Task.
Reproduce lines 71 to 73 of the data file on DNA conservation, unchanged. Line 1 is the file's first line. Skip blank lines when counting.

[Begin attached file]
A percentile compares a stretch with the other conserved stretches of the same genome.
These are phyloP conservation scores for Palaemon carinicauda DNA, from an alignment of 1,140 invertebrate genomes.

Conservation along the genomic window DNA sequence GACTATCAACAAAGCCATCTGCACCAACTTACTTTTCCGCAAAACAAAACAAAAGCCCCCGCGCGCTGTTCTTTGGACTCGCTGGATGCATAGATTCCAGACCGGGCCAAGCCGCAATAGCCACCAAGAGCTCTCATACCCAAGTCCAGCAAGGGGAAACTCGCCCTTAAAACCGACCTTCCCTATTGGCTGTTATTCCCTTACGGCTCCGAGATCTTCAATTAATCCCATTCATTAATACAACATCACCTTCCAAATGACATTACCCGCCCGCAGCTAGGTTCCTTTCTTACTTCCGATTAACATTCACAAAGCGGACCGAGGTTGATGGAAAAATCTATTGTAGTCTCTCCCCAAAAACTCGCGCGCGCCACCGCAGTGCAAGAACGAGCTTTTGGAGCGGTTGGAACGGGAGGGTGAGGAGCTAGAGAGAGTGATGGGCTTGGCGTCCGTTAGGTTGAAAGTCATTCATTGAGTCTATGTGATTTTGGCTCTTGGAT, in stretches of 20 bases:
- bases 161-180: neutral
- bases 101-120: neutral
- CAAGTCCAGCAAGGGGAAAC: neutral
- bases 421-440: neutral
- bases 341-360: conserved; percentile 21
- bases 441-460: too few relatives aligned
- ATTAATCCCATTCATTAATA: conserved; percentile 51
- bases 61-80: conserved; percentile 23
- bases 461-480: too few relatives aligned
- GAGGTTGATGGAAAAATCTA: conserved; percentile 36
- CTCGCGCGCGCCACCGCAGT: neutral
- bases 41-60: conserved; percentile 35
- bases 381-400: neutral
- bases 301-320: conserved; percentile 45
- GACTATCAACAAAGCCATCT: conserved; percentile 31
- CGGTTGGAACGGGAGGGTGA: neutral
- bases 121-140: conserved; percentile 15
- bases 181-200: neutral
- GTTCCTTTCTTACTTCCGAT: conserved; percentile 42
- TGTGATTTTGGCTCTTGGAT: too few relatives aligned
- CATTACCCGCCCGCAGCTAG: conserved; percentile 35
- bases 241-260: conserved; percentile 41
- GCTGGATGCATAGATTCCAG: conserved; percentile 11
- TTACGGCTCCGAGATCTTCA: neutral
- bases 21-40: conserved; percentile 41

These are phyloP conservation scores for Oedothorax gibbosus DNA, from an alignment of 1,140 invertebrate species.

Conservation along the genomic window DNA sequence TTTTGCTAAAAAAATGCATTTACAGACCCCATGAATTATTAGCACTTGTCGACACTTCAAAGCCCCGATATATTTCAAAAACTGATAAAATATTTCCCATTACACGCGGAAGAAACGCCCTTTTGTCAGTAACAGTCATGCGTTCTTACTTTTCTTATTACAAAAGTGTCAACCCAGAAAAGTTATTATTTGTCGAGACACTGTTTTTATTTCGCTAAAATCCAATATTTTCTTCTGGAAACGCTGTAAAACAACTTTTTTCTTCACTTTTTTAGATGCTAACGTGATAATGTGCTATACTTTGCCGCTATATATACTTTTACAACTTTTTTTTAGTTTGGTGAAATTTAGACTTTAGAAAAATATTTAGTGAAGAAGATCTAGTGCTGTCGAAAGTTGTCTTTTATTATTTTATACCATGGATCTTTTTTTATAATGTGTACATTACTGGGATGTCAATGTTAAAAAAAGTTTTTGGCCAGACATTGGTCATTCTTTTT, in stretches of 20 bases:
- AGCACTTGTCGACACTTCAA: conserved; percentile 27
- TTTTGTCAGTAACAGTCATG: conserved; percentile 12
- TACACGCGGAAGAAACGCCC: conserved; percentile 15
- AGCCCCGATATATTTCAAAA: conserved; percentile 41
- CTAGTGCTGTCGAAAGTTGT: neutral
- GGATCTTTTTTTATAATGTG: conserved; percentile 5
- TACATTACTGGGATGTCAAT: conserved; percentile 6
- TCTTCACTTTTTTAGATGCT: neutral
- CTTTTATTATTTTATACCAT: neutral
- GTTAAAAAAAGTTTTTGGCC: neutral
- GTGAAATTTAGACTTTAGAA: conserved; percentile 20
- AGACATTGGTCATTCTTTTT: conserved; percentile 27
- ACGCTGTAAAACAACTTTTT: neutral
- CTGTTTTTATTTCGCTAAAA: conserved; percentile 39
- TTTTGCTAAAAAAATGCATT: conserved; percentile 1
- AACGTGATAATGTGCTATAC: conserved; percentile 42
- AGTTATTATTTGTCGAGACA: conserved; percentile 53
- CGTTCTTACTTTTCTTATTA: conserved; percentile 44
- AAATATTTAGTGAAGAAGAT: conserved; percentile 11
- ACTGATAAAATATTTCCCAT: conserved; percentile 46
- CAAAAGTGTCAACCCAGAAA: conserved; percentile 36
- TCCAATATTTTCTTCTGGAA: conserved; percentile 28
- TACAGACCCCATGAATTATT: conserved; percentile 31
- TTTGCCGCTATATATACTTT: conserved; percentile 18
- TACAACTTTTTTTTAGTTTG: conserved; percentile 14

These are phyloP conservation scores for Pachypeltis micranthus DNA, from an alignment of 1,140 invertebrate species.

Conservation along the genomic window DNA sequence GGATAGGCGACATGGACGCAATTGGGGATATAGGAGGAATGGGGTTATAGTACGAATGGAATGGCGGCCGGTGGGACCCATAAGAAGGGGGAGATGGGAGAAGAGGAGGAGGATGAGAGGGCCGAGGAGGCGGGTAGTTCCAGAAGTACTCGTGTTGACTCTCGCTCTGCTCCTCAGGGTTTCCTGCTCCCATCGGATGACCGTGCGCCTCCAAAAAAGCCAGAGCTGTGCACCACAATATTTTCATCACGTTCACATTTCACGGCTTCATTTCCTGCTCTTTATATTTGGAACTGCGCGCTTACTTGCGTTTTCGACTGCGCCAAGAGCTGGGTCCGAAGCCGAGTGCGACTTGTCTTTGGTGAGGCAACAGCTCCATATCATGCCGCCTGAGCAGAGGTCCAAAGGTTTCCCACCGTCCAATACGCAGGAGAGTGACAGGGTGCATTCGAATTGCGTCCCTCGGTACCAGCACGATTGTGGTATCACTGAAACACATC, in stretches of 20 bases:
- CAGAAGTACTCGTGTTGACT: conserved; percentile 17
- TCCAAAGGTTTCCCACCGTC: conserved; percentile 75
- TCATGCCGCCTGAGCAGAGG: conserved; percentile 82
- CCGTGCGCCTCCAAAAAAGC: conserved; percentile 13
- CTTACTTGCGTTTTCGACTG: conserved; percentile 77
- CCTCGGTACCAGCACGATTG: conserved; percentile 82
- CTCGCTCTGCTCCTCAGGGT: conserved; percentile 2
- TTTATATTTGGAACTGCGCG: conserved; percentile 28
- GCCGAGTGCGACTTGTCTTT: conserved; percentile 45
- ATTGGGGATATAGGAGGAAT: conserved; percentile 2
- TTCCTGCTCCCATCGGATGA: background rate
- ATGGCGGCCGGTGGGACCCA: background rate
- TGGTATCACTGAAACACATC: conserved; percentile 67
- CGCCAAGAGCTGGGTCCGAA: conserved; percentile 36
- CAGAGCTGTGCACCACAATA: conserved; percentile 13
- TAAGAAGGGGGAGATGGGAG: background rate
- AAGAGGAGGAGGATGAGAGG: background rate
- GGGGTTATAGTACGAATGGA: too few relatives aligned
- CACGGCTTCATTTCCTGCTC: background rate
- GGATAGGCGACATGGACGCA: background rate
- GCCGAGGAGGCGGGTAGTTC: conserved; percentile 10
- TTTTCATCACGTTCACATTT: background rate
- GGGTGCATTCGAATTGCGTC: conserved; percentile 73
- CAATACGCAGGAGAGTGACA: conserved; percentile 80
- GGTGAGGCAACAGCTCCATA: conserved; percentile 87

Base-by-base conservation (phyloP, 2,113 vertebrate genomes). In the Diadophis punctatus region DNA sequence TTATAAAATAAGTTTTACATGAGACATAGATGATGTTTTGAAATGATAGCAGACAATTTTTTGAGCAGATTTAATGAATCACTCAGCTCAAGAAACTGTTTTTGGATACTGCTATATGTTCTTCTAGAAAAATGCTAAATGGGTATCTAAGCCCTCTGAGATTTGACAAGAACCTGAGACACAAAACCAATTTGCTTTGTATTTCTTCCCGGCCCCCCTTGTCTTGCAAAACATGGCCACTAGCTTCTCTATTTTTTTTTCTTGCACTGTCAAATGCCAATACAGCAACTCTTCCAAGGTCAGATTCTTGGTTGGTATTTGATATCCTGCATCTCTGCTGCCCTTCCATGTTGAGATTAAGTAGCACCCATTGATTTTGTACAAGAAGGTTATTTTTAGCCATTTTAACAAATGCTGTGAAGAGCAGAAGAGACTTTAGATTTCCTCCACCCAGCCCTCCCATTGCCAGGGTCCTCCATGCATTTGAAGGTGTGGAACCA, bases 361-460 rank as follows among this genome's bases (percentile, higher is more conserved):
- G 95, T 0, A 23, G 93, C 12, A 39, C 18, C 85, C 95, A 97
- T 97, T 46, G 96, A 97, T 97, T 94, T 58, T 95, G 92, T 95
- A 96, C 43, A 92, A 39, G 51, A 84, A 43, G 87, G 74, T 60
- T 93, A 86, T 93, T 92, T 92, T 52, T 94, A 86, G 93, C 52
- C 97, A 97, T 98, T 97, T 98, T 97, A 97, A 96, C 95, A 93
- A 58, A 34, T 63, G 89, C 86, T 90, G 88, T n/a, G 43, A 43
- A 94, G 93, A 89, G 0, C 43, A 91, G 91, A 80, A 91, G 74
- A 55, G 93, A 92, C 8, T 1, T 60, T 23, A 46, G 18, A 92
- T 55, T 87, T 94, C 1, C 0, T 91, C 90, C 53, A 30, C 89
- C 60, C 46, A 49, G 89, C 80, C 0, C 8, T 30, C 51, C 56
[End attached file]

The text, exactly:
- CGCCAAGAGCTGGGTCCGAA: conserved; percentile 36
- CAGAGCTGTGCACCACAATA: conserved; percentile 13
- TAAGAAGGGGGAGATGGGAG: background rate